Publication Author:Lucy Carroll
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number of pages:168
An illustrative example is found in the circumstances leading to a 1992 decision of the Court of Session in Edinburgh annulling a marriage purportedly solemnized in Pakistan nearly a decade previously. Although of Pakistani ethnic origin, the girl (Glaswegian Nasreen Rafiq) was a British citizen and Scottish domiciliary; prior to 1983, she had not been to Pakistan since she was six months old. In 1983 she was taken to Pakistan, ostensibly for a visit, by her father; until the very last minute the fourteen year old girl did not realize that the wedding preparations she witnessed at the house of her relatives in Pakistan were intended for her own marriage to her cousin. She objected to the marriage; during the ceremony itself she vigorously refused her consent. Nevertheless, she was “married” to her cousin and left in what was to her a foreign country whose language she did not speak, without friends or funds, totally dependent on her “husband” and his relatives (who, although related to her, were strangers to her).
Some years later her “husband” obtained a visa and the couple relocated in Scotland. Although children had been born in the interval, the “marriage” was unhappy and the “wife” was determined to do something. She sued in the Scottish court for a decree of nullity on the ground that she, being a Scottish domiciliary and at the time of the marriage subject to Scottish law, could not validly marry below the age of sixteen. She apparently chose this course, rather than suing for divorce, in order to avoid the stigma attached to being a divorcee in her community. When a marriage ends in divorce, it is routinely assumed that the woman was at fault; she somehow failed in her wifely duties and responsibilities. Nasreen Rafiq saw herself as victim rather than culprit, and insisted on an annulment rather than a divorce. Her petition succeeded.
The case created resentment and misunderstanding in the Pakistani community in Britain and Nasreen Rafiq was subjected to insult and abuse.
When she appeared on an English television program in June 1991, she described the ceremony that allegedly constituted the “marriage” performed in Pakistan. According to her narrative, three times she had been asked if she consented to the marriage, and three times she had answered replied in the negative.
South Asian Muslim law on the point is unambiguous: there is no marriage without the consent of the adult (post-pubescent) bride. Nasreen Rafiq had clearly expressed her rejection of the match and, as she was major under Muslim law, her father’s consent could not be substituted for her own. Consequently, there was, under Muslim law and under Pakistani law, no valid marriage. The relief which she claimed from the Scottish court was no less than that to which she was entitled under Muslim and Pakistani law.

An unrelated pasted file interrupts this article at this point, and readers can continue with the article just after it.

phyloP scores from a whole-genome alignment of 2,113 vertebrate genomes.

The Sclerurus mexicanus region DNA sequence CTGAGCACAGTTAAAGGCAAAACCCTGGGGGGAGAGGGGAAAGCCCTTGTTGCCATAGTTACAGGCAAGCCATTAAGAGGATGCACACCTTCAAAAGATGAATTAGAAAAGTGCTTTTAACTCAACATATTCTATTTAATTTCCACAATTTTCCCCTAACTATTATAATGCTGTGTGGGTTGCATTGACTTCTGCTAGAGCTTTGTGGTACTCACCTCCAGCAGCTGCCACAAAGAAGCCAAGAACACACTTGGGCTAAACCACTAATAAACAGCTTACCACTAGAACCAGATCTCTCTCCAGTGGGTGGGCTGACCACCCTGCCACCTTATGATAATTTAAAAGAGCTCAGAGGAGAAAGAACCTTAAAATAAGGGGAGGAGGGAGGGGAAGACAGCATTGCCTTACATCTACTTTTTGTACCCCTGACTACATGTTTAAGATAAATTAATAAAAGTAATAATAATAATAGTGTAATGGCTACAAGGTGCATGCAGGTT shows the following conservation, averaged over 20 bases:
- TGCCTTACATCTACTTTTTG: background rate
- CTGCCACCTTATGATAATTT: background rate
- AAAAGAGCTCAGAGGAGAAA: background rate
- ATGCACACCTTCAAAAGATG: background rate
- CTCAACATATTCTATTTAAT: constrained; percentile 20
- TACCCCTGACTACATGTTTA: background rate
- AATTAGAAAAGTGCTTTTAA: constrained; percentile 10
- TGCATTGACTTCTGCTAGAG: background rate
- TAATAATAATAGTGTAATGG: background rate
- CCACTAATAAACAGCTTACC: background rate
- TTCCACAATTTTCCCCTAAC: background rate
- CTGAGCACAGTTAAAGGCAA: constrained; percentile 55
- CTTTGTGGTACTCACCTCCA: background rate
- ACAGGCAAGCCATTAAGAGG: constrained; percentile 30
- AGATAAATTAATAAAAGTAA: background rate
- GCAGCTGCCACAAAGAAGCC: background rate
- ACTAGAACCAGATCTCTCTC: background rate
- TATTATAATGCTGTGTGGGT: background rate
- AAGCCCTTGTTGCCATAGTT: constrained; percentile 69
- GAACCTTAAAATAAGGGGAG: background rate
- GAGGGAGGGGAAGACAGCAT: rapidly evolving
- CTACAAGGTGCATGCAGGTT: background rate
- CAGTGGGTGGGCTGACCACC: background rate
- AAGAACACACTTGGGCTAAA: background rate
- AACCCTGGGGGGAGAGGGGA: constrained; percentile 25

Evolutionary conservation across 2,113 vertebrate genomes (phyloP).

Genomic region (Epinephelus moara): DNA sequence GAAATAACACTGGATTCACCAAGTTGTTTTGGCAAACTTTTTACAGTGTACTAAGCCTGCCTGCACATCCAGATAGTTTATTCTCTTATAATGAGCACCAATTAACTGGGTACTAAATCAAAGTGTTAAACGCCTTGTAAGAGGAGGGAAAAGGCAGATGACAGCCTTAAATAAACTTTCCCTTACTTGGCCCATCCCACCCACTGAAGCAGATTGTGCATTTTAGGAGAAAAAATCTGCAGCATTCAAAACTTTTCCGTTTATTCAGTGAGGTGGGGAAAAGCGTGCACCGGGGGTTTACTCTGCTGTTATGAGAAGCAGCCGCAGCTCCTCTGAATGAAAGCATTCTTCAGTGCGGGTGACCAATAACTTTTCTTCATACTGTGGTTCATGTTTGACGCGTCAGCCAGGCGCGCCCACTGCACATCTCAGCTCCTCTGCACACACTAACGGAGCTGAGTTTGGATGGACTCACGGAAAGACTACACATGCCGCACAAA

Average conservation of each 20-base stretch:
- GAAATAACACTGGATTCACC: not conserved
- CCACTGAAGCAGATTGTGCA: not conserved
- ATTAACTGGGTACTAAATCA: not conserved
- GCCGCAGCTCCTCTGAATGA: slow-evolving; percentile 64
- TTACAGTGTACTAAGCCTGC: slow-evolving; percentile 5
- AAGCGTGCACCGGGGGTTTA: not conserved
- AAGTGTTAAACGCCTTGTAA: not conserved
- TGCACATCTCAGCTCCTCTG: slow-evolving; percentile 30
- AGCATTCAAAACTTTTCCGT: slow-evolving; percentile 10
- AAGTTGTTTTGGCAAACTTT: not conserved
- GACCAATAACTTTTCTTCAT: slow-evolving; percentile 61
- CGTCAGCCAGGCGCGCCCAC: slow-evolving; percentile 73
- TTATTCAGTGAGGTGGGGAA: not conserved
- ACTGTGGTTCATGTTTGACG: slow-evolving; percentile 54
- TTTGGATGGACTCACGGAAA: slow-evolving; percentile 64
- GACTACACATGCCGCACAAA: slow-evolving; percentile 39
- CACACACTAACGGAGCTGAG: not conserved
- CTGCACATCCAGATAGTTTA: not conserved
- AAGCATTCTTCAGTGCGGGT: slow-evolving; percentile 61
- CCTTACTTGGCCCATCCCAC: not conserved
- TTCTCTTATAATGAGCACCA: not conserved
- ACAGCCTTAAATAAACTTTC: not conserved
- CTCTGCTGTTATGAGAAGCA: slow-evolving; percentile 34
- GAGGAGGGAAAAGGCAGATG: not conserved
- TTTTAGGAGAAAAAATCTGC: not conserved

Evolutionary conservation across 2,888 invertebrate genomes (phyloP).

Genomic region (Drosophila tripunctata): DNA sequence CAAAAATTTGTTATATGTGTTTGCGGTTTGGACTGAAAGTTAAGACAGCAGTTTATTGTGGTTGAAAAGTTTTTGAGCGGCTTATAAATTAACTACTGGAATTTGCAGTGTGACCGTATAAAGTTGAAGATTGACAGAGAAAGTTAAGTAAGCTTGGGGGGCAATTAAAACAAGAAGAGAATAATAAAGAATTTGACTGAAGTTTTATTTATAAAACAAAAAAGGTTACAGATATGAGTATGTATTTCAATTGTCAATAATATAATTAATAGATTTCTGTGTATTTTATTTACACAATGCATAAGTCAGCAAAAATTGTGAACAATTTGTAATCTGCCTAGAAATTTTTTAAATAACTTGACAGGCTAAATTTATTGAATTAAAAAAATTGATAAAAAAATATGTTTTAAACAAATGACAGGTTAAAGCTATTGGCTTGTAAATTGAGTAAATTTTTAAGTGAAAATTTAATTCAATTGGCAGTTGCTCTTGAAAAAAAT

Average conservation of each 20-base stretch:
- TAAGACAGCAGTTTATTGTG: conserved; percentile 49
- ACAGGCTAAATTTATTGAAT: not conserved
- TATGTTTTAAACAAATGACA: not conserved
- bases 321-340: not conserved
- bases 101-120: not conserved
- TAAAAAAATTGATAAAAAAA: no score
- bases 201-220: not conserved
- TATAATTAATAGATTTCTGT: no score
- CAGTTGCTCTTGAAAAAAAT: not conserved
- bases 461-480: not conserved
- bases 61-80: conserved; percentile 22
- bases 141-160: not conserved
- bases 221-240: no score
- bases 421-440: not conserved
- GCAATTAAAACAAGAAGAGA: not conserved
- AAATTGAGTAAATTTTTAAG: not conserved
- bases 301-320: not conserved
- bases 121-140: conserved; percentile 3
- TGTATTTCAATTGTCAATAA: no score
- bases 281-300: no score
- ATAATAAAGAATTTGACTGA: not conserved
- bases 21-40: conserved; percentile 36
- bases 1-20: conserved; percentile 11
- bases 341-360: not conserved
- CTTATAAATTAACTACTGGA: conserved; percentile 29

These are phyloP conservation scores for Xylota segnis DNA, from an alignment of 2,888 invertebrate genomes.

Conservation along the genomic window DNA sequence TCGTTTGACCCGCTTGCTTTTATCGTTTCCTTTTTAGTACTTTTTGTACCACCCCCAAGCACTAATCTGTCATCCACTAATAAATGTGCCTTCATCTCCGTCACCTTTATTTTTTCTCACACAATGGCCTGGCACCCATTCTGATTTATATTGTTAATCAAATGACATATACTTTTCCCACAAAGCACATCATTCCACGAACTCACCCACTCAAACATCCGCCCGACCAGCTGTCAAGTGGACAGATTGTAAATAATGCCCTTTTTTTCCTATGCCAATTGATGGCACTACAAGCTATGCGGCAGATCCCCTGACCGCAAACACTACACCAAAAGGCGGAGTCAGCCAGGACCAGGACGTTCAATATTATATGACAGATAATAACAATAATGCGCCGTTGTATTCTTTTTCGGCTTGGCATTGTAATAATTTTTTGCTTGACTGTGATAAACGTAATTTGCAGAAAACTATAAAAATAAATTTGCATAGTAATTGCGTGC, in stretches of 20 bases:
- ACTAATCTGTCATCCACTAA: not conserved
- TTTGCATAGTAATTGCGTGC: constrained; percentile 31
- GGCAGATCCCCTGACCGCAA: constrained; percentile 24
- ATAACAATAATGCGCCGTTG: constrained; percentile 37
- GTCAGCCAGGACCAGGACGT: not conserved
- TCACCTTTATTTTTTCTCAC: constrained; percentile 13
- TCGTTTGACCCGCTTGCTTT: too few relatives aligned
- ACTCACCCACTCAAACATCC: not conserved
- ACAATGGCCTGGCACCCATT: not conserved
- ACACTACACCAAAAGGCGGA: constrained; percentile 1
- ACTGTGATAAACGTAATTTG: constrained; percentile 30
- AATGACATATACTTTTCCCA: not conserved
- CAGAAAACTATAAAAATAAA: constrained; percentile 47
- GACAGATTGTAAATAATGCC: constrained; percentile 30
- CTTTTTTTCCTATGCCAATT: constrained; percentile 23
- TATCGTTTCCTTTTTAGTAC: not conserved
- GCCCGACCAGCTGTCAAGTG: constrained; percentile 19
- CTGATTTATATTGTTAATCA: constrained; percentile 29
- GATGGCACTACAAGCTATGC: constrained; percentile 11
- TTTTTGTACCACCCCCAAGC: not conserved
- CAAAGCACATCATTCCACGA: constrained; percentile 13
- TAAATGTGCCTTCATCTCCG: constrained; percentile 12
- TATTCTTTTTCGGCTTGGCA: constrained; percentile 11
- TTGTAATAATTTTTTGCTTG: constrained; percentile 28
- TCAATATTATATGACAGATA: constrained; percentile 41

In spite of those members of the British-Pakistani community who persisted in seeing it as such, the case of Nasreen Rafiq was not one involving a juxtaposition of “western” law and Muslim or Pakistani law; it was a case involving a “custom” which, as acted upon in the present circumstances, is as violative of Muslim law and Pakistani law as it is of Scottish law or English law, although for different reasons: the marriage is void in (Hanafi and Shia) Muslim law because the post-pubescent bride did not consent; it is void in English or Scottish law because the girl was under sixteen years of age.
Unfortunately, the lawyer representing Nasreen chose to base her claim on the provision of Scottish law voiding the marriage of a girl below the age of sixteen years. This argument falsely highlighted a supposed conflict between “western” and Muslim law, and led to criticism of the young woman who had apparently turned her back on her own community and religion.
Another basis for a decree of nullity is that the marriage in question “is void by the law of the place of its celebration.” Had Nasreen’s case been argued on this ground, it would have been apparent that she was claiming her rights as a Muslim woman, purportedly “married” in Muslim rites in Pakistan; she was not claiming rights incompatible with that status. Also, had Nasreen’s case been argued on this basis, the conclusion would have been equally applicable to Pakistani girls and young women taken back to that country for marriage whether or not they could prove that they were under sixteen years of age at the time of the marriage, and whether or not they could prove that they were domiciled in the British Isles at the time of the marriage.